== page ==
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July 23, 2009 6:11 PM

Frankfurt Kurnit Kicks Off Round Two in Salinger Copyright Fight

Posted by Ed Shanahan

The copyright fight over a new book based on The Catcher in the Rye entered Round Two yesterday as lawyers for the Swedish author of the disputed work filed their appeal of a district court ruling that has thus far blocked the book’s publication in the U.S.

In a brief filed with the Second Circuit Court of Appeals in Manhattan, the lawyers from Frankfurt Kurnit Klein & Selz who are representing Fredrik Colting argued that their client’s book, 60 Years Later: Coming Through the Rye, does not infringe Catcher author J.D. Salinger’s copyright, but rather deserves fair use protection. Download Colting appellate brief here.

Colting’s book, written under the pseuodonym John David California, “is a complex and undeniably transformative comment on one of our nation’s most famous authors, J.D. Salinger, his best known creation, Holden Caulfield, and his most celebrated work, The Catcher in the Rye,” the Frankfurt lawyers write in their 58-page brief. “In a fictional medium, the author of 60YL has done the same thing as many critics and academics who came before him.”

Already published in England, 60 Years Later has as its central character a 76-year-old man named Mr. C. who is clearly an elderly version Caulfield, of one of American literature’s most disaffected teens. Upon learning of the book’s existence—and plans to bring it to the U.S.—the reclusive Salinger filed suit in federal court to block it from being sold in this country. Last month, District Court Judge Deborah Batts ruled that Colting’s book did indeed infringe Salinger’s copyright—on the Caulfield character as well as the book—and issued a restraining order barring its publication here.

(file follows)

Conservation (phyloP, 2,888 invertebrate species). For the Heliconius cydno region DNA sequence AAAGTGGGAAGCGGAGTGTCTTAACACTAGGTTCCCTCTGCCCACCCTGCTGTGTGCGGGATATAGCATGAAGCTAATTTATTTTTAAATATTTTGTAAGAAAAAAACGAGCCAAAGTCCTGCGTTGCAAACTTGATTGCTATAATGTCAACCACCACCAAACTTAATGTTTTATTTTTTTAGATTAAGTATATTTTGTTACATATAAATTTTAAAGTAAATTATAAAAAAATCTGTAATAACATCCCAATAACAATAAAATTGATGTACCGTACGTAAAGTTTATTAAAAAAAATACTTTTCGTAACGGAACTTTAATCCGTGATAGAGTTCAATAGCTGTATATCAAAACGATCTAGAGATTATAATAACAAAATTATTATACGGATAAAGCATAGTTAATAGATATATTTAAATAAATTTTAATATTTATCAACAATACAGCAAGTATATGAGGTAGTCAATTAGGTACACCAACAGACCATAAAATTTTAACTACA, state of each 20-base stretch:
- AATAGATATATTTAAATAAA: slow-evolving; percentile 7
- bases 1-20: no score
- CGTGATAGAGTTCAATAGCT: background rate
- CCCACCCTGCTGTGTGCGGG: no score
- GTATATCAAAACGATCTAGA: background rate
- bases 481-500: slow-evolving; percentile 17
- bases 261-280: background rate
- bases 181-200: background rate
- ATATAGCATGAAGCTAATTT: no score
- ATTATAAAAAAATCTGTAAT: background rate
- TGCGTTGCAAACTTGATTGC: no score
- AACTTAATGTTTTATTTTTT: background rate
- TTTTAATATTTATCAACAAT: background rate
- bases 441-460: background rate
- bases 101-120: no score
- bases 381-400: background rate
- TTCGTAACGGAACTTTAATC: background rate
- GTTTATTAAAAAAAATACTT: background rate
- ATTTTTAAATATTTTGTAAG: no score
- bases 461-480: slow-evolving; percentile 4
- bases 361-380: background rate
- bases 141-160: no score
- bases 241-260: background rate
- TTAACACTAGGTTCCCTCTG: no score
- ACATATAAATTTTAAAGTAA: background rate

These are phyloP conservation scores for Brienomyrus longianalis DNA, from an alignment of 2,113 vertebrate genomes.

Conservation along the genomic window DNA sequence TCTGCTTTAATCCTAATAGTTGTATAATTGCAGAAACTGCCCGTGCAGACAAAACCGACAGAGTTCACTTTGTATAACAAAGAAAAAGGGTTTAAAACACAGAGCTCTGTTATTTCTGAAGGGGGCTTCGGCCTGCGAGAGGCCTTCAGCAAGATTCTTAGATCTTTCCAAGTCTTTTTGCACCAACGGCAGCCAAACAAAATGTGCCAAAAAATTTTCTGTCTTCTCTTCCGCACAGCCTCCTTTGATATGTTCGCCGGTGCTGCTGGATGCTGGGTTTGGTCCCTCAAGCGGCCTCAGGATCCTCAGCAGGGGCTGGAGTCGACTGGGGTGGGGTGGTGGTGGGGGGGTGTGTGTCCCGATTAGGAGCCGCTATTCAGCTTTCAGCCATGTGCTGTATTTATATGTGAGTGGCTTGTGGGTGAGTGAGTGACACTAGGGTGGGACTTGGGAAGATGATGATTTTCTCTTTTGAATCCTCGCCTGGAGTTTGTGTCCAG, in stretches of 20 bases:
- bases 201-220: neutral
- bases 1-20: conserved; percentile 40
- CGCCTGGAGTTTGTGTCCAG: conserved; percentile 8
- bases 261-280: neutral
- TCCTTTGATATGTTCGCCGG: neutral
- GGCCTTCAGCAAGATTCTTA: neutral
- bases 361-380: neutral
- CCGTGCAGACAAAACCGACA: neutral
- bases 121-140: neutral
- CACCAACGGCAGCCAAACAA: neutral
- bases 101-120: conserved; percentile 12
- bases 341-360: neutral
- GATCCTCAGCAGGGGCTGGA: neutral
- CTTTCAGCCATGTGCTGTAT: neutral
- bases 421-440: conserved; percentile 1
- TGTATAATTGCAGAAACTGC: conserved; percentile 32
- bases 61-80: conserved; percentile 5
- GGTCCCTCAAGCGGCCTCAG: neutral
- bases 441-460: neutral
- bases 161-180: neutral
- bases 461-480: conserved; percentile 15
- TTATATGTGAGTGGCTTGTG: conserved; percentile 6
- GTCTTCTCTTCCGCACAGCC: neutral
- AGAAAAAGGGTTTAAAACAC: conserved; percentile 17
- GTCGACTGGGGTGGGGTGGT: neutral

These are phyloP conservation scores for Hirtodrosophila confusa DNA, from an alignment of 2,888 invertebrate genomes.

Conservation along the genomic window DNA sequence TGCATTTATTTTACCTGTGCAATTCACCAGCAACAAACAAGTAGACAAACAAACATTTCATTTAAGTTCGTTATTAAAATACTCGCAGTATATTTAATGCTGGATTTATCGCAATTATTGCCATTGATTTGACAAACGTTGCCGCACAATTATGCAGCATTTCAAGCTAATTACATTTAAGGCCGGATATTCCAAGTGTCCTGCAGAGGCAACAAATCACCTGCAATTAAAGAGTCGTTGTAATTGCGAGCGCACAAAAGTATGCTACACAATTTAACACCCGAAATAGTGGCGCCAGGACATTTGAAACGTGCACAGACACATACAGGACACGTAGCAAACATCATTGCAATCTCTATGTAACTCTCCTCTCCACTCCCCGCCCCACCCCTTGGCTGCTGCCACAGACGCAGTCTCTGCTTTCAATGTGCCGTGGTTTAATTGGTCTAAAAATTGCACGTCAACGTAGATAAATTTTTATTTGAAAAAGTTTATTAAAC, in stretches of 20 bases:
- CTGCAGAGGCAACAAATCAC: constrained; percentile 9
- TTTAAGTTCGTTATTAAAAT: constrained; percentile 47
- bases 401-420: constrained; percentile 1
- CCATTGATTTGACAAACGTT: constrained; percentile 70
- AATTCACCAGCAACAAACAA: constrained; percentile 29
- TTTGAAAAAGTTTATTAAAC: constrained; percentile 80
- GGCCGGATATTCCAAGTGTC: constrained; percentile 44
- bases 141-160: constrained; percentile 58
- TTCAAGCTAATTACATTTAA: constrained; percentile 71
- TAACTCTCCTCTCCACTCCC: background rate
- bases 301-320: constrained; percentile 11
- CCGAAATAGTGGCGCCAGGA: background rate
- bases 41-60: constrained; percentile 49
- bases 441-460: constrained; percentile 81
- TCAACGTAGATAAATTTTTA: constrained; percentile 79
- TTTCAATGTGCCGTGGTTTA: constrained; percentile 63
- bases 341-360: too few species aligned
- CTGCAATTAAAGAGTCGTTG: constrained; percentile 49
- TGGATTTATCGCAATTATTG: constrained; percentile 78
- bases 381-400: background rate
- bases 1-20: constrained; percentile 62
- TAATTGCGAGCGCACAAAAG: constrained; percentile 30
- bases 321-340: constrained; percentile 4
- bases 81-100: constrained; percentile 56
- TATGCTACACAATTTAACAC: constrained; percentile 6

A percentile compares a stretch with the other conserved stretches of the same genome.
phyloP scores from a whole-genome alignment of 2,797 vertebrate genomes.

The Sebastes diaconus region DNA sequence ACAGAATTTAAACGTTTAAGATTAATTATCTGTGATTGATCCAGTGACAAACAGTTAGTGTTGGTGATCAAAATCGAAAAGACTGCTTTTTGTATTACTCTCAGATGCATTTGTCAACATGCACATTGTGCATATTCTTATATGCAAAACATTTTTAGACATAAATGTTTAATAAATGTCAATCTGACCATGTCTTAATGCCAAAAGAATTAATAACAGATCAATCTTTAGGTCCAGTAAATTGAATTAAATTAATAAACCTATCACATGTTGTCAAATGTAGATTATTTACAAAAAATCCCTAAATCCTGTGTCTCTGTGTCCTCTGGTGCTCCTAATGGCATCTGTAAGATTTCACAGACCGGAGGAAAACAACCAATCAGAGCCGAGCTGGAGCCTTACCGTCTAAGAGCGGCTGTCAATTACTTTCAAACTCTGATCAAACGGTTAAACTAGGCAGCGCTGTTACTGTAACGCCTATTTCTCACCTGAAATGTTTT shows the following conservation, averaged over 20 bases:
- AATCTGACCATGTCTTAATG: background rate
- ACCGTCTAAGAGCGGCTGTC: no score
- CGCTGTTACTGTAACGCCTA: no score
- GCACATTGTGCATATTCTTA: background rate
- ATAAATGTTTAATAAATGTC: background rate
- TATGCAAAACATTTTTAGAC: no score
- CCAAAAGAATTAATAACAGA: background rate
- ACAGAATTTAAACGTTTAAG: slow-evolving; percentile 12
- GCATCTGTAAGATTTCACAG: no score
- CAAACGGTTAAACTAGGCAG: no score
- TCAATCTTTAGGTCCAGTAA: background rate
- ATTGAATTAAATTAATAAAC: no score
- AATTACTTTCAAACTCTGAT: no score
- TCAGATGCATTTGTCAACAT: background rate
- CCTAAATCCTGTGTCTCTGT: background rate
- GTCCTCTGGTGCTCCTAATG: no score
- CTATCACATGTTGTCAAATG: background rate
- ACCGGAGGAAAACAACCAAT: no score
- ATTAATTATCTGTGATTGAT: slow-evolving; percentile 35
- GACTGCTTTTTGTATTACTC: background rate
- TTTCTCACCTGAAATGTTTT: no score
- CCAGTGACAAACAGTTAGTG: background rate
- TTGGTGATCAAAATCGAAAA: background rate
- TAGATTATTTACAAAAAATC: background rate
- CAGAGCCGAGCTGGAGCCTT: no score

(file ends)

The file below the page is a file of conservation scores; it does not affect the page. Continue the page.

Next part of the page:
Edward Rosenthal, who is leading Colting’s defense, said simply that Batts erred in reaching her conclusions. Beyond the copyright dispute, he said, the First Amendment is at issue in the case because the people are being denied the right to read the book and make their own judgments about its merits.

Asked about the potentially problematic point that the original marketing materials for 60 Years Later billed it as a Catcher in the Rye sequel—and not the meta-critical-parody he now describes it as—Rosenthal said he expects the appeals court won’t focus on such terminology.

“What’s really important here is what his intentions with the book are, not what words he used to describe it,” Rosenthal said.

Marcia Paul, Salinger’s longtime lawyer from Davis Wright Tremaine who is leading the author’s legal team, did not immediately return a phone call seeking comment. Her reply brief is to be filed in mid-August. Rosenthal said oral arguments could come as early as August 21.

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How does this affect the Harry Potter books? A young boy named Harry Potter first appeared in a film "troll" in the 1980's. He was learning magic to fight a troll.

Ugh. This guy irritates me. He wrote a sequel to Catcher in the Rye. He initially repped it as such and was very honest about it. Then when he was told "no, those characters belong to someone else" he started to whine that it wasn't a sequel but inspired by it.

The judge was protecting Salinger's copyright to the character. What this guy made was akin to a Prada knockoff that you'll find in the seedier markets in NYC. If the tables were turned do you think he'd be happy someone did this? Nope. He'd be whining about how someone ripped off his work. If he really wants his work read, why doesn't he just "accidentally" leak a copy to the internet so the public can judge if his work is original or if he's just a cheap knock off artist?

It sounds like someone wanted to get a quick boost into the public spotlight & didn't want to do it on his own merit. He wanted to get rich off of someone else's creativity. And then he raised a fuss in the media hoping that it would gain him public sympathy & have people buy his work. Sorry Charlie, I have to side with Salinger. I dislike his work & I can't stand the man, but I stand by his FREEDOM OF SPEECH to copyright his characters. Freedom of speech doesn't always mean that you get the right to do as you please. Sometimes it's to protect something you have created & made.

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